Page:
Royal Decree No. 14 of 2002 established the National Security Apparatus, which was an amendment of the Amiri Decree No. 29 of 1996 regarding the management of the Ministry of Interior. According to the new decree, the National Security Apparatus replaces the General Directorate for State Security that was affiliated with the Ministry of Interior. This Apparatus is headed by a manager whose degree equals that of a minister at the cabinet.
Since 2002, the notorious National Security Apparatus initiated a surveillance and wiretapping campaign on dozens of activists. It began to launch mass arrests, the most violent in 2007; the case was known as ‘burning a police car and stealing a weapon’ when many activists were arrested after Ali Jassim’s funeral. Jassim reportedly died as a result of the Security Forces use of excessive force against protestors on 17 December, which various political and human rights bodies consider ‘Martyr’s Day’. The National Security Apparatus was known for practicing numerous types of torture:
1. Severe beatings.
3. Hanging for long periods of time in painful positions.
4. Beating the detainees’ feet with rubber hoses and/or batons.
5. Threatening the detainees with murder or rape.
In March 2008, the authorities arrested approximately 30 people from the village of Karzakan with the charge of burning property that belongs to the ruling Al-Khalifa family and killing a Pakistani officer in the village. Officers affiliated with the National Security Apparatus reportedly practiced serious violations, among them included violently raiding houses at dawn and torturing countless detainees.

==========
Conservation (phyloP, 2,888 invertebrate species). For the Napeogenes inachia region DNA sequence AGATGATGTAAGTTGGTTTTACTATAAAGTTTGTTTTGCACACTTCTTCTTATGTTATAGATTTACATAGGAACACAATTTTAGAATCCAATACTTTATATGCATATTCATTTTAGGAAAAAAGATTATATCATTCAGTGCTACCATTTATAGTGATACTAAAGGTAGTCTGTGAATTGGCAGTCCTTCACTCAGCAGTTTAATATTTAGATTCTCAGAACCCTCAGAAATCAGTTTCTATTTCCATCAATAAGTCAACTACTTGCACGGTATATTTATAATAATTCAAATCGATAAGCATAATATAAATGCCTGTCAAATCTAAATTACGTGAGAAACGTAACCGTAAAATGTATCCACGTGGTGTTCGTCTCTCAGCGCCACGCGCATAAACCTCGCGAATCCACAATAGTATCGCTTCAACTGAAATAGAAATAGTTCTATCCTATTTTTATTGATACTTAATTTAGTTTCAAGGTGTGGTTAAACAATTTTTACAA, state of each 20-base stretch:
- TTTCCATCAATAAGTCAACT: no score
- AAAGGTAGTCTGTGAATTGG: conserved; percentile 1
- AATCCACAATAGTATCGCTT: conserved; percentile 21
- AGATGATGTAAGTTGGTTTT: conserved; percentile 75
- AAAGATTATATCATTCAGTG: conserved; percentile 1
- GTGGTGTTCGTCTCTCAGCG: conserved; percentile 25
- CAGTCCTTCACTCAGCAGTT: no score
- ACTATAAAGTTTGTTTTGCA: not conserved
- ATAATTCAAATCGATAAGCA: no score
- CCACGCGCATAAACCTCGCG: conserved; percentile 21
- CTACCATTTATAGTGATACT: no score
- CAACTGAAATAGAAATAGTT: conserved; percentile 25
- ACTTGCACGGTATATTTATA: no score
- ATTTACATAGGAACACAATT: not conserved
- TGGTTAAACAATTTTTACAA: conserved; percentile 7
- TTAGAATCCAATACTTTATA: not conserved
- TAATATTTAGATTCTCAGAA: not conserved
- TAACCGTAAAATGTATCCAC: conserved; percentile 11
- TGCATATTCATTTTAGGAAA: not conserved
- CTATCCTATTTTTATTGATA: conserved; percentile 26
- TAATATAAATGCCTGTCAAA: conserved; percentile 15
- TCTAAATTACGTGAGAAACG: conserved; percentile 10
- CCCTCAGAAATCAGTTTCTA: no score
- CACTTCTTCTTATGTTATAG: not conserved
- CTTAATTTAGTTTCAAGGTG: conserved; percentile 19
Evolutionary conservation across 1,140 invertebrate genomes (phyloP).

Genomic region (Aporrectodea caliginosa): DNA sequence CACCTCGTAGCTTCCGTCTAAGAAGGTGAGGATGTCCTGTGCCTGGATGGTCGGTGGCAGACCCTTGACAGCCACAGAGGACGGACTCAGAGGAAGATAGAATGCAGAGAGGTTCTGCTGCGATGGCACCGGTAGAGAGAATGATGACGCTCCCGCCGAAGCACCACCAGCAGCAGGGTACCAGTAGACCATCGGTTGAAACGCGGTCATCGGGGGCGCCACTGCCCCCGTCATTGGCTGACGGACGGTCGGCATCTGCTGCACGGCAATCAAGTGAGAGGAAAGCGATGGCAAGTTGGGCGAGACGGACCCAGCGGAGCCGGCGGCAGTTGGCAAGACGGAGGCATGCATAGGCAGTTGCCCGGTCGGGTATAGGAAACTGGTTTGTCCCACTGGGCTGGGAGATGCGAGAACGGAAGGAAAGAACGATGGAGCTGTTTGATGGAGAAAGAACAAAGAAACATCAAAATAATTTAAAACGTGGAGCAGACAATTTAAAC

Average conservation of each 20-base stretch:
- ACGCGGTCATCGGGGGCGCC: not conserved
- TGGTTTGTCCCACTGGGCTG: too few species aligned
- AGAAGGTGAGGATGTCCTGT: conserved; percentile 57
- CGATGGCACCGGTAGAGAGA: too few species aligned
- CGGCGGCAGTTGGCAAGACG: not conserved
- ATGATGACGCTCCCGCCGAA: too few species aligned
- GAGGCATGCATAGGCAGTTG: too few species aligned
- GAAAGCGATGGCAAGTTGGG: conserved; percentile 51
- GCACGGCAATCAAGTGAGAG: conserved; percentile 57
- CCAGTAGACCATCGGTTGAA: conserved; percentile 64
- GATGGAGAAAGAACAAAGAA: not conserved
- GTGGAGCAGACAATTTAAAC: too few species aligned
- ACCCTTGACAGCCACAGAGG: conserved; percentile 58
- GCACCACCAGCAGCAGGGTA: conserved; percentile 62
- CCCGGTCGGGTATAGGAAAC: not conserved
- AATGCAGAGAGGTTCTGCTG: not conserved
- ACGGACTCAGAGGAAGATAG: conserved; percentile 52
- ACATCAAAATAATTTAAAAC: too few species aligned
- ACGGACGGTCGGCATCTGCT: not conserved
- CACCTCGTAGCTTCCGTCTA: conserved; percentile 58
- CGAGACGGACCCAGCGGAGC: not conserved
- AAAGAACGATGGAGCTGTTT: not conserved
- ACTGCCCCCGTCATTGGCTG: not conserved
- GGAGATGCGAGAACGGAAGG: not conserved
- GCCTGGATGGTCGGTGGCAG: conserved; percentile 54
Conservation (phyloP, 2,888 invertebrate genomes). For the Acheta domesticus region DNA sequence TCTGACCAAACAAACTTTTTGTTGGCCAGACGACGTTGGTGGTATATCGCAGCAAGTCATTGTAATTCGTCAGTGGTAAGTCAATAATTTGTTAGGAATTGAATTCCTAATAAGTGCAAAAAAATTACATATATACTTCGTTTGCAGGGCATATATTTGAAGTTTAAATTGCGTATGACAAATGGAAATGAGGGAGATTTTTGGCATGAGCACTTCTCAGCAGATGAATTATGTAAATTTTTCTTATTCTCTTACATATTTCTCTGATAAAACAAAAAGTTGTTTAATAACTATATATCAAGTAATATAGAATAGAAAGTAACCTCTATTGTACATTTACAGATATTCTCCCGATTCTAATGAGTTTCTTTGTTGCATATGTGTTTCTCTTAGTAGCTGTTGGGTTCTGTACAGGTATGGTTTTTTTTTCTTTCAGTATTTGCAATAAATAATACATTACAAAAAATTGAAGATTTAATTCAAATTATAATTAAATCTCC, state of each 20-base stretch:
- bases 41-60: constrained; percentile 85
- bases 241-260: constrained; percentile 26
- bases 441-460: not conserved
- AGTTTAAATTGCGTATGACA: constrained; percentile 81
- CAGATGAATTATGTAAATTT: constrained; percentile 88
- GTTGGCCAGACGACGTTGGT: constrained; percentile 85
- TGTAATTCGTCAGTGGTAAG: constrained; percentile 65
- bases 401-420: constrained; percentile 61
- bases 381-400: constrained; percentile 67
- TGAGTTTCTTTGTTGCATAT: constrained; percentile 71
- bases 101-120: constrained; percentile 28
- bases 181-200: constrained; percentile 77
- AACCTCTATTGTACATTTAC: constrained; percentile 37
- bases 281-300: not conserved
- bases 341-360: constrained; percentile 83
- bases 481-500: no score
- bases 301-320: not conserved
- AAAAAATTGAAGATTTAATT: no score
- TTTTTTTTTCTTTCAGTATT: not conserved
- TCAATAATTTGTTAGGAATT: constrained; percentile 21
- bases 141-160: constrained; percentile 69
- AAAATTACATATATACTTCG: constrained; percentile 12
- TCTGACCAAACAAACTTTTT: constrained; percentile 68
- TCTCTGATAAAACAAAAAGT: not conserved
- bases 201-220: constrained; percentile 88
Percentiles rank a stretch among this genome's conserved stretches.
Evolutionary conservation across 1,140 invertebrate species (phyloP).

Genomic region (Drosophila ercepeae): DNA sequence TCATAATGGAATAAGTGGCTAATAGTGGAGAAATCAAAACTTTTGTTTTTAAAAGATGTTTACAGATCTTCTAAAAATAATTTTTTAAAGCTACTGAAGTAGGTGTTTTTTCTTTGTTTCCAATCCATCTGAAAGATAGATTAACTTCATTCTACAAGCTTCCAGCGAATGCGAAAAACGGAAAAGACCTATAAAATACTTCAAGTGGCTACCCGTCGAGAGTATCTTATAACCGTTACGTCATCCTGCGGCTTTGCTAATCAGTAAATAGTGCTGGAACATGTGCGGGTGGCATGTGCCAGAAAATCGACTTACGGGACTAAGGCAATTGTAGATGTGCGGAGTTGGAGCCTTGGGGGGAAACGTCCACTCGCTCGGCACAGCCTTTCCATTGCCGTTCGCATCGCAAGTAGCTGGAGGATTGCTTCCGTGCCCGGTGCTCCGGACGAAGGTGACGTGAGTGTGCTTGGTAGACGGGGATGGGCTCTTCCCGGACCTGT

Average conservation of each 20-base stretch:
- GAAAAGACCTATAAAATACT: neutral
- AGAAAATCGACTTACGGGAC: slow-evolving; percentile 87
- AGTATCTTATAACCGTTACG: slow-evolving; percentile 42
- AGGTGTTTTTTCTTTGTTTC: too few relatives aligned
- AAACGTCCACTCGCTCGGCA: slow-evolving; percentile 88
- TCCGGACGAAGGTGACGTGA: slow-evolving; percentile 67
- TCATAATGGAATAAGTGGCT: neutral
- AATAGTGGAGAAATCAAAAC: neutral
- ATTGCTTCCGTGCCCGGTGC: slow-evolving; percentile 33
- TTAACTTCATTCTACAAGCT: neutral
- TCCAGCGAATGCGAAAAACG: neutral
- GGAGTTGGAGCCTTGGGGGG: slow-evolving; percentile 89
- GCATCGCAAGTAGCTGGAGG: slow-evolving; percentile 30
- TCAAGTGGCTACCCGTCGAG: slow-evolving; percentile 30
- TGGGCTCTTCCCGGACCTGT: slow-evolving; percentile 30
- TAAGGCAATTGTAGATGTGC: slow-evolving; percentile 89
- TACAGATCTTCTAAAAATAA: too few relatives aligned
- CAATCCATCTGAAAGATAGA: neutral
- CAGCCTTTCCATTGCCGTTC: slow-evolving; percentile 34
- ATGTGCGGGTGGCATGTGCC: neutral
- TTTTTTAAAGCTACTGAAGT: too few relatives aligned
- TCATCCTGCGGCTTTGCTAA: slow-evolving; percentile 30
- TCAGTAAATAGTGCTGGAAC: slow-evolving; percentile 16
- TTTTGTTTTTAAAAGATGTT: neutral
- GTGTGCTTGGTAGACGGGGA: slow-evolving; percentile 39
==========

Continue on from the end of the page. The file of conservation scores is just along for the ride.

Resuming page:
In December 2008, the authorities arrested approximately 25 people and the Public Prosecution charged them with accusations related to training in Syria, preparing explosives, and attempting to carry out a terrorist act. The National Security Apparatus interrogated them using methods of intimidation and torture.
The National Security Apparatus manages people detained in the building of the Ministry of Interior – called the Fort – and in the Criminal Investigation Department building.
The names of several officials from the National Security Apparatus who practiced torture became public: Colonel Yousif Al-Arabi, Major Fahad Al-Fadhala, Major Bassam Al-Miraj, Lieutenant Isa Al-Majali and First Lieutenant Bader Al-Ghaith. ( HRW Report: http://www.hrw.org/reports/2010/02/08/torture-redux-0 )
In 2011, King Hamad bin Isa Al-Khalifa declared a state of emergency after violently cracking down on the pro-democracy protests in the Pearl Roundabout. The National Security Apparatus had obtained extensive powers, where it practiced the following:
1. Raiding thousands of houses, destroying their contents and targeting the residents.
2. Arresting thousands of citizens on political charges.
3. Abusing and torturing thousands of detainees.
4. Interrogating thousands of political detainees.
The Bahrain Independent Commission of Inquiry (BICI) report indicated that the National Security Apparatus is responsible for ‘interrogating and collecting intelligence information’ as well as ‘arresting people’ which confirms its involvement in the human rights violations that took place during the state of emergency (15 March – 1 June 2011). (BICI Report: http://www.bici.org.bh/BICIreportEN.pdf)
The BICI report went on to recommend that the National Security Apparatus should be limited to only collecting intelligence information and should not carry out any arrests of suspects.
Since the recommendations of the BICI report, many detainees and their families confirmed that masked men in civilian clothing from the National Security Apparatus raided their homes. Additionally, riot police cars and black cars with tinted windows (known to belong to the NSA) surrounded their homes.
The Bahrain Youth Society for Human Rights (BYSHR) and the Bahrain Center for Human Rights (BCHR) have documented that those arrested by the National Security Apparatus disappear for up to several days before contacting their families by phone.
Full Report (Here)